- Published 2011 in IJCAI

The use of ontologies for accessing data is one of the most exciting new applications of description logics in databases and other information systems. A realistic way of realising sufficiently scalable ontology-based data access in practice is by reduction to querying relational databases. In this paper, we describe the combined approach, which incorporates the information given by the ontology into the data and employs query rewriting to eliminate spurious answers. We illustrate this approach for ontologies given in the DL-Lite family of description logics and briefly discuss the results obtained for the EL family. 1 Ontology-Based Data Access The paradigm of ontology-based data access (OBDA) has recently emerged as an exciting application of knowledge representation and reasoning technologies in information management systems [Dolby et al., 2008; Heymans et al., 2008; Poggi et al., 2008a]. In a nutshell, the underlying idea is to facilitate access to data by separating the user from the raw data sources using an ontology that provides a user-oriented view of the data and makes it accessible via queries formulated solely in the language of the ontology without any knowledge of the actual structure of the data. To make this idea more precise, let us assume that the ontology, T , is given by a finite set of sentences of (a suitable fragment of) first-order logic (FO) and the data D by a finite set of ground atoms P (a1, . . . , an) of FO, where the ai are individual names (constants) and P is an n-ary predicate symbol. A query q(~x) is an FO-formula with free variables ~x, called the answer variables. At its core, the OBDA scenario is typical of the logic-based approach to knowledge representation, where logical theories are employed to represent knowledge, and reasoning is required to unlock that knowledge for applications. In OBDA, the ontology T is typically used to enrich the data with additional vocabulary for querying, to translate between different data and query vocabularies, and for reconciling the different vocabularies of multiple data sources. The data D is assumed to be incomplete to allow for the inference of additional data by means of reasoning. This requires, at least in principle, reasoning over a potentially infinite set of possible models of T and D. Thus, the fundamental query-answering problem we are facing is to decide whether a tuple ~a of individual names from D is a certain answer to q over T and D—i.e., whether q(~a) is true in every FO-modelM of T and D. In contrast, the relational database paradigm presupposes that the data is complete, so answering a query means checking whether it holds in the single model given by D. As a simple illustration of OBDA, consider the query φ(x) = ∃y, z (city(x) ∧ has airport(x, y) ∧ located in(x,US )∧named for(y, z)∧ww2 hero(z)), asking for US cities with an airport named after a WW2 hero. Let us assume that we have a database DB with tables for all the relations mentioned in φ(x), except the more abstract concept ww2 hero, and with additional tables for ww2 deco (WW2 decoration) and recipient of . Thus, DB contains atoms such as city(Chicago), has airport(Chicago,ORD), located in(Chicago,US ), named for(ORD ,O ′Hare), recipient of (O ′Hare,ww2 medal of honor), ww2 deco(ww2 medal of honor). As DB contains no data for the relation ww2 hero, no answer to φ(x) over DB can be found. However, if we describe WW2 heros by means of an ontology H with sentences such as ∀x, y (recipient of (x, y)∧ww2 deco(y)→ ww2 hero(x)), Chicago becomes an answer to φ(x) overH and DB. To be useful in practice, OBDA should scale to large amounts of data and preferably be as efficient as standard relational database management systems (RDBMSs), where decades of research have been invested to make them scalable. Realistically, this means that we are interested in such ontology and query languages for which OBDA is efficiently reducible to tasks that can be executed using existing RDBMSs. Thus, given T , D and q(~x) as above, we want to compute a finite FO model D′ and an FO query q′(~x) such that (ans) ~a is an answer to q′(~x) over D′ if, and only if, ~a is a certain answer to q(~x) over T and D. To illustrate the type of reduction we have in mind, observe that querying (H,DB) with φ(x) can be reduced to asking φ(x) over the extension DB′ of DB with a table for ww2 hero containing all names in DB who are recipients of a WW2 decoration (which can be easily computed). Another possible reduction is to use the same databaseDB but rewrite the query φ(x) to a new query φ′(x), which results from φ(x) by replacing the conjunct ww2 hero(z) with ww2 hero(z) ∨ ∃v (recipient of (z, v) ∧ ww2 deco(v)). As the size of data is normally large and many different queries can be posed to the same database, at least the following two requirements should supplement (ans): (dat) D′ is computable in polynomial time inD and does not depend on q(~x); (que) q′(~x) does not depend on D. There are various possible refinements of these conditions. The query-rewriting approach of [Calvanese et al., 2007] does not allow modifications of the data, so that (dat) is replaced with D′ = D. As a result, this approach is only applicable to description logics for which query-answering belongs to the class AC for data complexity (that is, if only the data is regarded as input, whereas the ontology and the query are regarded as fixed). Although guaranteeing the same data complexity as in RDBMSs, the rewriting approach does not impose any restrictions on the size of the ‘rewritten’ queries q′(~x), which may be exponential in the size of q and so prohibitive for efficient execution by RDBMSs. In this paper, we suggest a different refinement of conditions (dat) and (que) by taking account of the size of T : (dat′) D′ is computable in polynomial time in both T andD, preferably using RDBMSs; (que′) q′(~x) is polynomial in T and q(~x). These conditions emerge from the combined approach to OBDA suggested in [Lutz et al., 2009; Kontchakov et al., 2010] and aim at scenarios where it is allowed to manipulate the source data (which is not always the case in information integration). The motivation for this approach is twofold. First, by allowing D′ 6= D, we gain the advantage of much smaller and transparent rewritings q′(~x) of the query. The experimental data we discuss below indicates that this leads to significant performance improvements. Second, the approach advocated here is not confined to the languages for which OBDA is in AC for data complexity. As shown in [Lutz et al., 2009], it can be successfully applied to ontology languages for which query-answering is PTIME-complete for data complexity. Over many years now, the most popular and successful ontology languages are based on description logics. In fact, the DL-Lite family of description logics [Calvanese et al., 2007; Artale et al., 2009] was specifically designed for the rewriting approach to OBDA and is the logical underpinning of the profile OWL 2 QL of the OWL 2 Web Ontology Language. In our exposition of the combined approach below, we focus on a simple member of the DL-Lite family, but also briefly discuss its applicability to the EL family of description logics, which underlies the OWL 2 EL profile of OWL 2. 2 DL-Litehorn To discuss the main ideas behind the combined approach, we consider the description logic DL-Litehorn [Artale et al., 2009] designed to represent relationships between concepts (unary predicates in FO or classes in OWL ) and the domains and ranges of roles (binary relations in FO or properties in OWL ). Ontologies in DL-Litehorn, as well as most other description logics, are called TBoxes (T for terminology) and consist of inclusions between concepts. The expressive power of the logic depends then on the constructors available to build concepts. In the case of DL-Litehorn, roles R and concepts C are built from concept names Ai and role names Pi, i ≥ 0, according to the following syntax rules: R ::= Pi | P− i , C ::= > | ⊥ | Ai | ∃R, and a DL-Litehorn TBox T is a finite set of concept inclusions (CIs) C1 u · · · uCn v C, where the Ci and C are concepts. Every CI can be regarded as a first-order Horn sentence. For example, ∃P u ∃P− v A has exactly the same meaning as ∀x (∃y P (x, y) ∧ ∃y P (y, x)→ A(x)). Thus, TBoxes are interpreted in standard FO structures I = (∆I , Ai , P I i )i≥0, where ∆I is a non-empty domain, Ai ⊆ ∆I and P I i ⊆ ∆I ×∆I . We set >I = ∆I , ⊥I = ∅, (P− i ) I = {(x, y) | (y, x) ∈ P I i }, and (∃R)I = {x ∈ ∆I | there is y ∈ ∆I with (x, y) ∈ RI}; so ∃P is interpreted as the domain of P and ∃P− as its range. We write I |= dn i=1 Ci v C and say that dn i=1 Ci v C is satisfied in I if ⋂n i=1 C I i ⊆ CI . In description logic, ground atoms of the form A(a) and P (a, b), where A is concept name, P a role name, and a, b individual names, are called concept assertions and role assertions, respectively. An ABox, A, is a finite set of concept and role assertions, which is used to store instance data. In interpretations I, aI is the domain element interpreting the individual name a in I. As usual, I |= A(a) if aI ∈ AI , and I |= P (a, b) if (aI , bI) ∈ P I . We denote by Ind(A) the set of individual names occurring in A, and often write P−(a, b) ∈ A instead of P (b, a) ∈ A. A DL-Litehorn knowledge base (KB) is a pair K = (T ,A). An interpretation I is a model of a KB K = (T ,A) if I |= α for all α ∈ T ∪ A. We write K |= α whenever I |= α for all models I of K. K is consistent if it has a model. Consistency of DL-Litehorn KBs is known to be PTIME-complete [Artale et al., 2009] for combined complexity. Example 1. Consider the KB K = (T , {A(a)}), where T = {A v ∃T, ∃T− v B, B v ∃R, ∃R− v A}. Two models of K, called GK and UK, are depicted below:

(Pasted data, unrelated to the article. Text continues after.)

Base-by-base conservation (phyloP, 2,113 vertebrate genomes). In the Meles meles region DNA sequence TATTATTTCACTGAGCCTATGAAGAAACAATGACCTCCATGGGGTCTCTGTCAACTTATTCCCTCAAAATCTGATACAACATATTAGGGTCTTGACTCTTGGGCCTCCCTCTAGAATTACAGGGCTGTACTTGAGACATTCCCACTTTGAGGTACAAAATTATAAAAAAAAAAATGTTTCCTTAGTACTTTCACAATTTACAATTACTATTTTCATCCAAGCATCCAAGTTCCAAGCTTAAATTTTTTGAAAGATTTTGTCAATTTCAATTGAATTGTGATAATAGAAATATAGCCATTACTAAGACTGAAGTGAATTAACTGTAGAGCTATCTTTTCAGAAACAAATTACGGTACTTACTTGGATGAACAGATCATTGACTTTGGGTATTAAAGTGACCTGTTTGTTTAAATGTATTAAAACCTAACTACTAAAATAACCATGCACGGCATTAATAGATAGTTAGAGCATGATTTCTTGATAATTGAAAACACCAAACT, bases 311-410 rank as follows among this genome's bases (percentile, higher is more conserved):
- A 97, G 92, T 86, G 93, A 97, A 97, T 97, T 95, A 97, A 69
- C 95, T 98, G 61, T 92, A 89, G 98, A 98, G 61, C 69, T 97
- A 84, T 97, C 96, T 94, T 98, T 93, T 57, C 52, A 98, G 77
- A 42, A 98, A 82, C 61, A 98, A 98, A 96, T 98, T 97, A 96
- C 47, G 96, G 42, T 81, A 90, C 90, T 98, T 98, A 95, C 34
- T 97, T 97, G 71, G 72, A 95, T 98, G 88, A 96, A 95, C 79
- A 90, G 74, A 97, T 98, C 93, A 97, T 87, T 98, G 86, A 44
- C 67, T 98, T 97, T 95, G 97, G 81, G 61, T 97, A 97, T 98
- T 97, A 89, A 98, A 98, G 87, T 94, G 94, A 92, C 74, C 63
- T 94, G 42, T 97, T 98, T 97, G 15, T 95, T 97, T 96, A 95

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@inproceedings{Kontchakov2011TheCA,
title={The Combined Approach to Ontology-Based Data Access},
author={Roman Kontchakov and Carsten Lutz and David Toman and Frank Wolter and Michael Zakharyaschev},
booktitle={IJCAI},
year={2011}
}